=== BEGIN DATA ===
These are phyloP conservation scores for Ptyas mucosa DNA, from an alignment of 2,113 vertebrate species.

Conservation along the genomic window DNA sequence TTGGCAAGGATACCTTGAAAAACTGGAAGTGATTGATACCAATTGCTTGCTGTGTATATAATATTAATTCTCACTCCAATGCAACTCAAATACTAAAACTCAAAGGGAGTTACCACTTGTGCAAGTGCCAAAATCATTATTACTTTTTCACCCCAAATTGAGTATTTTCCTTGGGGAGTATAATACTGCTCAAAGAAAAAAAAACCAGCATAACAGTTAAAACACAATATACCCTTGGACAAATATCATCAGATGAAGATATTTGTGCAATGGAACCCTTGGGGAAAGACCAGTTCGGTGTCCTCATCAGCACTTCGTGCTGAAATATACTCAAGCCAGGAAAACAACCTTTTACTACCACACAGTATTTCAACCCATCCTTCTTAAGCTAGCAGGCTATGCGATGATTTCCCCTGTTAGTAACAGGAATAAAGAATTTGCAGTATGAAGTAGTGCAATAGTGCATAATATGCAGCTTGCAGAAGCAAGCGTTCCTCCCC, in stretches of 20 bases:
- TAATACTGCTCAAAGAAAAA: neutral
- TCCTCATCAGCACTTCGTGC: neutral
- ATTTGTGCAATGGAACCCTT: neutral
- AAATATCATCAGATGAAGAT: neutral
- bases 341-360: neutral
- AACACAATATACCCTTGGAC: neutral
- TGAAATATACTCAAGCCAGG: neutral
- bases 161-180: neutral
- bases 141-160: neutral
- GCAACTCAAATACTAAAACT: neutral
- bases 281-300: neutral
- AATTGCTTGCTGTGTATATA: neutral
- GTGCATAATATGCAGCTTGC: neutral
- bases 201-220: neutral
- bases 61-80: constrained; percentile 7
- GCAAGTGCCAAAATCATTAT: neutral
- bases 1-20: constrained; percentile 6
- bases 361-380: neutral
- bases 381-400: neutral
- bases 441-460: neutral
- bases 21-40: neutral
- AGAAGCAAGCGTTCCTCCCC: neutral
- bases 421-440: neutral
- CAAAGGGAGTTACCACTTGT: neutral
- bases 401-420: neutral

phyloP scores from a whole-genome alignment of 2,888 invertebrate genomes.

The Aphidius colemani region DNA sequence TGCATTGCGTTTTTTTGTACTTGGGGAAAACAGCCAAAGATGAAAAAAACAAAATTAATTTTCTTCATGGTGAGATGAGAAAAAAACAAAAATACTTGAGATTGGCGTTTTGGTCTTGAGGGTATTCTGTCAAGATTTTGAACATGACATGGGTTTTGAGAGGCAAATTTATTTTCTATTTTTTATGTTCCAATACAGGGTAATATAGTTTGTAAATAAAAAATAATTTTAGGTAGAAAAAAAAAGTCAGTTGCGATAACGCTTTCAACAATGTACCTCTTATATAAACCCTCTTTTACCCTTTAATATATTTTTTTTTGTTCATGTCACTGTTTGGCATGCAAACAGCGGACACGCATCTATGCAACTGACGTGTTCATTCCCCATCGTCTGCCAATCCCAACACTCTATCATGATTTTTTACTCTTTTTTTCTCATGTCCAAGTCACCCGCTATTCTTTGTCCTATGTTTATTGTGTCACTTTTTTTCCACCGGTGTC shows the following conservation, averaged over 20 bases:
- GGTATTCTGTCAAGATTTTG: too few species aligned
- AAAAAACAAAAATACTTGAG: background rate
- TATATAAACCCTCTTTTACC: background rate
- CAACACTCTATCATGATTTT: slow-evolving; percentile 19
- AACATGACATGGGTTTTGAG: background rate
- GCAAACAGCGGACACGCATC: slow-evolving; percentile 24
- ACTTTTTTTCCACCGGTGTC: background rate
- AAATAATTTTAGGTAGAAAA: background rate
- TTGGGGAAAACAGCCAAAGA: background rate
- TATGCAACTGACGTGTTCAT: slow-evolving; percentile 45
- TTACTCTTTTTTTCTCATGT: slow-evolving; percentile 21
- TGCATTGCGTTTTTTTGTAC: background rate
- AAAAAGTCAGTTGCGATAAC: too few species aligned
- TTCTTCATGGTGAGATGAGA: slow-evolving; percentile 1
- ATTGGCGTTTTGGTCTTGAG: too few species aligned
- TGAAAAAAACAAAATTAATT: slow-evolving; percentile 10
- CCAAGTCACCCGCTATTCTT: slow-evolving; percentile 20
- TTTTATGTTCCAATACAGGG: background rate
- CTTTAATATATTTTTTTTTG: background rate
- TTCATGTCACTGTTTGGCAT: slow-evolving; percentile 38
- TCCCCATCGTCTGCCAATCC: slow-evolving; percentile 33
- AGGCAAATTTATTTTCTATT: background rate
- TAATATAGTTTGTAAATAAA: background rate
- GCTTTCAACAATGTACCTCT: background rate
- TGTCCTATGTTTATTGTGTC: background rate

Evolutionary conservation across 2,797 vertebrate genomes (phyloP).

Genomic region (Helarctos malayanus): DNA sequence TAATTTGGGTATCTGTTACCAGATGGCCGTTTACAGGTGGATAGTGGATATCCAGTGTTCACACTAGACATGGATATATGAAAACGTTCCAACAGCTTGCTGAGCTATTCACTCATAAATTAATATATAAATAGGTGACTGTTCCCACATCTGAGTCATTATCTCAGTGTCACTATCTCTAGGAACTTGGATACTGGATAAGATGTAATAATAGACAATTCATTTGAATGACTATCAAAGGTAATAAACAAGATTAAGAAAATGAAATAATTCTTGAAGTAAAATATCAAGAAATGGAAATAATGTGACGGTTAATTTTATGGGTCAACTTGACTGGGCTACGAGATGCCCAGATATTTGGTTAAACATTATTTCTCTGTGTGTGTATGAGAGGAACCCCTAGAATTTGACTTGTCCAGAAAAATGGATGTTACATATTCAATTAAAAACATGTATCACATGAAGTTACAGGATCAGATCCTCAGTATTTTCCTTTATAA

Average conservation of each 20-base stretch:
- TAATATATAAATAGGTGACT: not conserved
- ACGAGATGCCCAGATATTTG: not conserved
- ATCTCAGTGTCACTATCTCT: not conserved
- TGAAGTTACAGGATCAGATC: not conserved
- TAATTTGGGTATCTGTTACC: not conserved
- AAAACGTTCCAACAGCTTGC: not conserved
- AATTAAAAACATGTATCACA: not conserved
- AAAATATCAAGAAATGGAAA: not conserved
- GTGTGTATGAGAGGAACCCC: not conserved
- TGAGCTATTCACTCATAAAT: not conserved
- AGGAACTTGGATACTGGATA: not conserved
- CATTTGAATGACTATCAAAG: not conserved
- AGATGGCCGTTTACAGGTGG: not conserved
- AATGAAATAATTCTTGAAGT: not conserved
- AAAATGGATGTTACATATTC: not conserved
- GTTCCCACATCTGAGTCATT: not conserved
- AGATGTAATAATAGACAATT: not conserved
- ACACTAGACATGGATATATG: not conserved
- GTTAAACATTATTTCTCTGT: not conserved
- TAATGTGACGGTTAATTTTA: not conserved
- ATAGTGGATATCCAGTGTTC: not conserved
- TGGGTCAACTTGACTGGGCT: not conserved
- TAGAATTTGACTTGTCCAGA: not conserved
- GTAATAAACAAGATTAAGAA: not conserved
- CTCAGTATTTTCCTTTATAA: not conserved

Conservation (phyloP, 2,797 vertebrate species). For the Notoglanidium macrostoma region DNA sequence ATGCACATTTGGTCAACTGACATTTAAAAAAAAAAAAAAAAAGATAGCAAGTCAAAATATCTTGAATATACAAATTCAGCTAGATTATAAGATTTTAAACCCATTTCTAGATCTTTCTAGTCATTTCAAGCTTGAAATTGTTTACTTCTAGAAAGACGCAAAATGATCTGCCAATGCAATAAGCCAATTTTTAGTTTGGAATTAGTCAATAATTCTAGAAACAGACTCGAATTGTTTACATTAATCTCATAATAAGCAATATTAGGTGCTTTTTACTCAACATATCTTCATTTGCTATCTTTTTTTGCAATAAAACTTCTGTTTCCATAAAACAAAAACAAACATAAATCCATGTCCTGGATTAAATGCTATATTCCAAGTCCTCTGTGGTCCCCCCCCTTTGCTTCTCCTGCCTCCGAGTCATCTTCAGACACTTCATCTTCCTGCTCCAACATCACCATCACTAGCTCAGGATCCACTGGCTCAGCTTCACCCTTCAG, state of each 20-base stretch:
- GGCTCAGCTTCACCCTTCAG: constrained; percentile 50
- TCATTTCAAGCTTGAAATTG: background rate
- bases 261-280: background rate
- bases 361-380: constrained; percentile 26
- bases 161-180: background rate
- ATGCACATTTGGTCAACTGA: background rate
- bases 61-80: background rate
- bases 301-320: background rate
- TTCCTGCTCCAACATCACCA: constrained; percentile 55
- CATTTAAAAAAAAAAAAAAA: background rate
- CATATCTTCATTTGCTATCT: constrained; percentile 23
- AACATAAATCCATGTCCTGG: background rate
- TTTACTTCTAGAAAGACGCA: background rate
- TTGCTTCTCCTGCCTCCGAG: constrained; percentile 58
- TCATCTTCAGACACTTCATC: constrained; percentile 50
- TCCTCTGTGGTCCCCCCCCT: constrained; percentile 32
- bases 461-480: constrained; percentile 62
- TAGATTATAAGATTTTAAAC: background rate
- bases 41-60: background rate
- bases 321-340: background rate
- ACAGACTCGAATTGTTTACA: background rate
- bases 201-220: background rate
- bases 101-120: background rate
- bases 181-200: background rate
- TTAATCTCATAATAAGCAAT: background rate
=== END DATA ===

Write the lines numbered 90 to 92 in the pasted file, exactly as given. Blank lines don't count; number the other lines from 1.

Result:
- bases 61-80: background rate
- bases 301-320: background rate
- TTCCTGCTCCAACATCACCA: constrained; percentile 55